As part of the experience, kids of all ages are allowed to draw their favorite works at the museum; however, only pencils are allowed, Meyer says. She suggests if families have any questions regarding what can or can’t be touched at a museum, consult a security guard or staff member.
By the nature of the venue, kids can clue in that inside voices are appropriate for a museum or trip to a theater. But when that venue moves outside, it can be a little confusing. Amy Reinert, director of education and outreach for Starlight Theater, says that while the performance may be outside, inside rules apply. In partnership with the Kauffman Center for the Performing Arts, Starlight offers children’s productions with special matinee times for groups. She says group leaders are provided with a link to a guide titled, “Welcome to the Theater – How to Behave at the Show,” to help educators and parents prepare children for what is expected. Reinert explains the guide’s “Do” list include actions such as applauding after a song or scene, using the restroom before the performance begins, and to wait until after the performance to talk about things like a favorite part of the show or how the live performance differed from the book or movie.
The “Don’t” list has guidelines that will serve kids well in any type of venue. It includes not standing on seats or kicking the seat in front of you, waiting until after the show to discuss the performance, and to leave cell phones off, muted, and put away so their full attention can be on the stage.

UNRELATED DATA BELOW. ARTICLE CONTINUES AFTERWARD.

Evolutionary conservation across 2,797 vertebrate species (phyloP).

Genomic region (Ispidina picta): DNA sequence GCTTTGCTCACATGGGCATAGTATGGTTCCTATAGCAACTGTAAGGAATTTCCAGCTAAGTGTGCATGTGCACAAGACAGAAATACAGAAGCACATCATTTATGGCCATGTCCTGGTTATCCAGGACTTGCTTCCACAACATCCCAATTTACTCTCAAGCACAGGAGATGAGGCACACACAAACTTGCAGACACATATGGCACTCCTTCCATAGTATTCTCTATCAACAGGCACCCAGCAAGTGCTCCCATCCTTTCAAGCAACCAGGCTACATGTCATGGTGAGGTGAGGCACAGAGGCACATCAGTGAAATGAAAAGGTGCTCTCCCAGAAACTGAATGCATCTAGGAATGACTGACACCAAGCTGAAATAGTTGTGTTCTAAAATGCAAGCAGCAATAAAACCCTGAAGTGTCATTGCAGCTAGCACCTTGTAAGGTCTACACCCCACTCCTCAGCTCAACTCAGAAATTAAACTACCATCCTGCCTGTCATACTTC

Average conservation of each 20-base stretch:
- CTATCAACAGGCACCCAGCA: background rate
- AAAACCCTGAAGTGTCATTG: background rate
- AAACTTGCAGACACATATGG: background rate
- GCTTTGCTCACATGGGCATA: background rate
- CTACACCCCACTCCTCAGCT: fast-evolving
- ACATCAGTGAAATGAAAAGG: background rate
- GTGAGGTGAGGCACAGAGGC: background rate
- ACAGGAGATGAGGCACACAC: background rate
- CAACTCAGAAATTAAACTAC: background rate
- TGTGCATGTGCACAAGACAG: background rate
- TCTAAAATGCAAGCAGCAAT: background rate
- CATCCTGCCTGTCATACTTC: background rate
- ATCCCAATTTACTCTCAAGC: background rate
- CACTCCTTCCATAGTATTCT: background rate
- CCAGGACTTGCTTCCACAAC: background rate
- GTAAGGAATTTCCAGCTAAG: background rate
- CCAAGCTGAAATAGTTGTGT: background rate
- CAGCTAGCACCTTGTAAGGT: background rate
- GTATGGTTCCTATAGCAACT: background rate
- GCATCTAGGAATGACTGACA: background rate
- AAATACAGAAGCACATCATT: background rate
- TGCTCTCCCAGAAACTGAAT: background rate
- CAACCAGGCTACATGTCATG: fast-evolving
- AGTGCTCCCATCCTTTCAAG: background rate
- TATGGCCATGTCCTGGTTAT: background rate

When it comes to taking kids to Broadway shows at Starlight, parents can visit the website for links and other information to help them determine if the show is appropriate for their children. While ensuring that a show is age-appropriate for all members of the family, another factor to consider is the length of the show. The Plan Your Visit tab on Starlight’s website provides information such as the running time of each show, the number of intermissions, and the length of the intermissions.
Reinert encourages doing some research. “For parents and kids – it is a better experience for all if you understand the source material before the show,” she says. She suggests families read the book or listen to the music from the show. This year’s Broadway season at Starlight features Cathy Rigby in Peter Pan. Reinert suggests that when attending a show of this nature, dressing up as a favorite character can help kids get into the spirit of the performance.
As families plan their outings and discuss etiquette for each venue, safety and what to do if separated should also be part of the discussion. Starlight’s House Manager Bob Potemski suggests that parents put a ticket into each child’s pocket when attending an event. Although staff at every venue may not be trained like Starlight staff to ask lost children if they have a ticket in their pocket, a ticket stub can be a quick way to help children get back to their families.